As with most denialists, denialism can be as simple as refusing to accept that someone else is speaking truthfully, and hence, the core issues were never discussed. Those that called for his head included educated people, people who know the value of research and statistics. Well, the statistics have not changed. The poverty index for Nigeria has 11 indicators covering four equally weighted dimensions of education, health, living standards and unemployment. The pervasive incidence of deepening poverty across the Sahel states goes as high as 80 per cent! Bauchi, Kebbi, Zamfara, Jigawa, Gombe, Katsina and Sokoto states have over 70 per cent of their population in abject poverty. Specifically, Zamfara’s lot is 92 per cent; Katsina, 82 per cent; Jigawa, 88 per cent; Gombe, 77 per cent; and Bauchi, 87 per cent, yet we think the main thing to discuss is polygamy! The most impoverished state in the South is Ebonyi, with a 56 per cent incidence, meaning that it has the least incidence if it were in the North. No other South-west or South-east state has up to 30 per cent of its people entrenched in poverty, yet the Emir shouldn’t talk?
These are the statistics he wakes up to every morning and why he sees no reason for any leader or follower within the region to be happy. He sees thousands of helpless people every day with financial and medical requests. He has witnessed babies die because the family couldn’t afford N3000. The denialists want him to sell all his belongings and feed the poor to prove himself. Since most have poverty of the pocket and of the mind, they would prefer he comes down to their level, rather than aspire to exceed him. No matter what, Emir Sanusi has been consistent in his objective criticisms for over 20 years and has fought and striven for solutions to many of our social malaise. He certainly does not need to publicise his contributions to society because many can’t comprehend his genius or methods. He owes no one any explanation and would certainly not defend himself because he has proved that with deep thinking, hard work, dignity and grace of God, one could accomplish all goals that one has set for himself. And in achieving his global laurels, he didn’t join the bandwagon of so many from the region who can only survive through a rent-seeking system, without any reasonable value addition to the North.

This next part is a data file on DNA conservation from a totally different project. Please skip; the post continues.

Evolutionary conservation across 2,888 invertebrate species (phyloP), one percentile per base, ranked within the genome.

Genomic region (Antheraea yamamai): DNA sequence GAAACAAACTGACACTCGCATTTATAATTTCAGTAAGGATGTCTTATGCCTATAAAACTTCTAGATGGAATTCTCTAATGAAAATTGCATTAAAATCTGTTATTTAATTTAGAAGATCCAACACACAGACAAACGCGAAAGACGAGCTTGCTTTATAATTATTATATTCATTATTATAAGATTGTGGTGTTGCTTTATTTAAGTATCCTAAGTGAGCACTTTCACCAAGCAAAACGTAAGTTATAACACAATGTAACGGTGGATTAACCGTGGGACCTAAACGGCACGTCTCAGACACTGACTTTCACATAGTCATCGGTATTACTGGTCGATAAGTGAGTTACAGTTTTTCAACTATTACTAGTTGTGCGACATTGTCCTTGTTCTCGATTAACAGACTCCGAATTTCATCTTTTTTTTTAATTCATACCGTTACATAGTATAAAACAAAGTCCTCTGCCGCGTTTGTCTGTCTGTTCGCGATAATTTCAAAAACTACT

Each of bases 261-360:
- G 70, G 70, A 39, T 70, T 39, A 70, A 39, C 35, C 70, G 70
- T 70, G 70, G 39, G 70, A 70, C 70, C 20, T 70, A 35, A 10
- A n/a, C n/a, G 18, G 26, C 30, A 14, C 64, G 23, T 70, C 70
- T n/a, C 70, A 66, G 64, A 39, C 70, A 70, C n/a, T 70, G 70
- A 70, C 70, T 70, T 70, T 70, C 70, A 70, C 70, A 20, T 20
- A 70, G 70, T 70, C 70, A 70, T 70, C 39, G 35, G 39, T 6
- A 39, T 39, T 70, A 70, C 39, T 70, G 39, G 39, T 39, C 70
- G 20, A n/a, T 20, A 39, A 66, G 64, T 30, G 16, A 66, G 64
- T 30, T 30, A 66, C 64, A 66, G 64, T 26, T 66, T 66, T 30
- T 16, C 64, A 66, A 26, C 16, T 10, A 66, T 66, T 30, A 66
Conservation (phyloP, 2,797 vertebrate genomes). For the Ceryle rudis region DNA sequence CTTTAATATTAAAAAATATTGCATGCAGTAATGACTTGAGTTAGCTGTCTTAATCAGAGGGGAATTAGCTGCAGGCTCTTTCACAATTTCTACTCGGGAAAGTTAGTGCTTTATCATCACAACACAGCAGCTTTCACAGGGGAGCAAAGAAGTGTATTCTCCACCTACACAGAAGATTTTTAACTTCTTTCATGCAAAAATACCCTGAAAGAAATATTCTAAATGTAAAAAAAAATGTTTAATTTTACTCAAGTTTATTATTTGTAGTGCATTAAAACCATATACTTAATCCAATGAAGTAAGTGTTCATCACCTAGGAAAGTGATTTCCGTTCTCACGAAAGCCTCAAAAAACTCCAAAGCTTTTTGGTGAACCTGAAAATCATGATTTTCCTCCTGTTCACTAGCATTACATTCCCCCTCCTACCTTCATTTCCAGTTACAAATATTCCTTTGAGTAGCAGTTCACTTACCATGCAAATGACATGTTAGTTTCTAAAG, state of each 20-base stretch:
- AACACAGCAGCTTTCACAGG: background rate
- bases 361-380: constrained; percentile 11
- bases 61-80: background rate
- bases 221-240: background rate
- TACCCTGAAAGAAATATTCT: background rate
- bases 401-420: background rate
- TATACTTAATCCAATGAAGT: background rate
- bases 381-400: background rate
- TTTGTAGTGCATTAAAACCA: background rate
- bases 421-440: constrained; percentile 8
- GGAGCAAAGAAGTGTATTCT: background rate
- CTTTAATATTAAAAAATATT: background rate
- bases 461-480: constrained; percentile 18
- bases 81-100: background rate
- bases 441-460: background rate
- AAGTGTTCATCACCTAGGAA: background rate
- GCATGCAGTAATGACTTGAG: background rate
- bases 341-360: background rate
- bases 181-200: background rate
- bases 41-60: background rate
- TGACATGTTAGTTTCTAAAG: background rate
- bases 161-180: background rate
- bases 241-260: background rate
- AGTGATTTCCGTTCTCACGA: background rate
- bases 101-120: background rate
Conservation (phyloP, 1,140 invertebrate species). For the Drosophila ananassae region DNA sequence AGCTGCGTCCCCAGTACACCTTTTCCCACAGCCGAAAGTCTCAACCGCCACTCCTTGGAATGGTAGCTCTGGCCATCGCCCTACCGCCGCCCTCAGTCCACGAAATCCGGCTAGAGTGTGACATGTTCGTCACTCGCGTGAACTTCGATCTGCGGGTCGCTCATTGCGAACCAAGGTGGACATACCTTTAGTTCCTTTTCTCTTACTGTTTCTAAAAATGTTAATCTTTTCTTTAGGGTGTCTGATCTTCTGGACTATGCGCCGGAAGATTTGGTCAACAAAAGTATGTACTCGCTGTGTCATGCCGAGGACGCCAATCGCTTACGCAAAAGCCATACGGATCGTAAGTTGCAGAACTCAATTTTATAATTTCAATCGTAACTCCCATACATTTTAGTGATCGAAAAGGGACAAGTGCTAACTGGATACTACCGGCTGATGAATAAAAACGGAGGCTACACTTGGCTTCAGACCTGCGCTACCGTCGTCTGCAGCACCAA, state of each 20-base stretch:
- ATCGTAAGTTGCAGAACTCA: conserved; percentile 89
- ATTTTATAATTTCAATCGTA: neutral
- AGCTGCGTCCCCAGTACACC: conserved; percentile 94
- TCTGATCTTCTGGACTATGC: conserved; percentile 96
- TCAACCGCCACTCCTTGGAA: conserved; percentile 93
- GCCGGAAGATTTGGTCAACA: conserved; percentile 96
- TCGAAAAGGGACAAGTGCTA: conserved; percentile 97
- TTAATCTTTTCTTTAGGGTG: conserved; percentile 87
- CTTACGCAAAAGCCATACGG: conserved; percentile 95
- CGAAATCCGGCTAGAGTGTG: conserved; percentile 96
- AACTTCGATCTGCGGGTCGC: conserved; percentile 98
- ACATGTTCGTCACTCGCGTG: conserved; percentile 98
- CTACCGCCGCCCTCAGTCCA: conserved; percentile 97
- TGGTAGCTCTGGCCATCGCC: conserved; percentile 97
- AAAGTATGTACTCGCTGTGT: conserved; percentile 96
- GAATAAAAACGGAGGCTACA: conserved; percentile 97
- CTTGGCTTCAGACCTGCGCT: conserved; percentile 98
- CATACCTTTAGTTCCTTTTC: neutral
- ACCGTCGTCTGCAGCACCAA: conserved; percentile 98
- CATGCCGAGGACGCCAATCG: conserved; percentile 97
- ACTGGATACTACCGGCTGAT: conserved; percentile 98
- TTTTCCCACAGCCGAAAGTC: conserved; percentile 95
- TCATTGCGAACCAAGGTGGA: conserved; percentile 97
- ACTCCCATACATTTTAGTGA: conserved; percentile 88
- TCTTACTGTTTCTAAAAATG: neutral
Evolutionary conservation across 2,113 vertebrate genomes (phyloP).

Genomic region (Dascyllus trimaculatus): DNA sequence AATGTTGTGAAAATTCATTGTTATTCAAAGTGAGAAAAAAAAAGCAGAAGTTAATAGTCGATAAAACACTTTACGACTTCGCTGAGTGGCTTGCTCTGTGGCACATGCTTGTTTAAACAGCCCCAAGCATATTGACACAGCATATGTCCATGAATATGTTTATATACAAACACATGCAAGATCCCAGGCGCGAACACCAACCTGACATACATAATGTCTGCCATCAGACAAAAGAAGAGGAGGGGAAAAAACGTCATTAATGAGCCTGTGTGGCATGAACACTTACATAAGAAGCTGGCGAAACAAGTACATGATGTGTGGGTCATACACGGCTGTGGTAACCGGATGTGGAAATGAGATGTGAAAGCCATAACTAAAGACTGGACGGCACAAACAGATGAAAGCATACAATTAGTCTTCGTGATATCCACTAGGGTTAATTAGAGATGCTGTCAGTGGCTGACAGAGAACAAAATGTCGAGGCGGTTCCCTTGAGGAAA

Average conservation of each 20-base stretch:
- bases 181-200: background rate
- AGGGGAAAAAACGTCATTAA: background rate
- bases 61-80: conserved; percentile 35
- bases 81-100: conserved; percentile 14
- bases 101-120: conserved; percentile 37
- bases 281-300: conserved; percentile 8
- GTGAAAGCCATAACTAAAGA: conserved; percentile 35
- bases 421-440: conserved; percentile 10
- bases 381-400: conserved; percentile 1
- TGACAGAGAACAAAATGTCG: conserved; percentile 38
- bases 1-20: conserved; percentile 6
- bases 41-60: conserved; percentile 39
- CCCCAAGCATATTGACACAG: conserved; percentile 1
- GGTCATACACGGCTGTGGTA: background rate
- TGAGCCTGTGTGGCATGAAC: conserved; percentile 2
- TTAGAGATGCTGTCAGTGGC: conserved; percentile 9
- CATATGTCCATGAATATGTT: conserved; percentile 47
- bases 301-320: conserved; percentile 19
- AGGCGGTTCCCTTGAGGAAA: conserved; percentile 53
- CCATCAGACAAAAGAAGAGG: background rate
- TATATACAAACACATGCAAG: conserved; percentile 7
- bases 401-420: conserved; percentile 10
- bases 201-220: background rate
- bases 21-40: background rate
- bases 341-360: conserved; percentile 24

The truth is, AIDS is real and with no known cure yet, but concrete efforts are being made to crack its mystery. Climate change is real, and steps are being taken at the global level to address it. What is currently ravaging the North is worse than the duo. No need to offer statistics on the by-products of poverty, such as crime, here. The poverty statistics in the North are FACTUAL and most of the current political leaders are either in denial, benefitting from the situation, or lack ideas and competence to handle the situation. One recently, and irritatingly, brandished his four wives on the floor of the national legislature and boasted about having dozens of children. Ask them how they make a legitimate living or to prove their sources of income, and they will make claims of family inheritance. It is way overdue for the abolishment of the rent-seeking political system in the country. Also, remove the quota system and you will see that not all that glitters is gold. Without free access to public funds, most of our politicians and public servants cannot survive. For the North to be viable in a country where the South is growing faster, and the world is moving at a super-sonic speed, radical thinking, coupled with drastic changes, need to be activated. Sanusi is intellectually qualified to lead that thought process and press for change, for our own good.
Yakubu is with the Center for Fiscal Transparency and Financial Crimes Prevention.No tags for this post.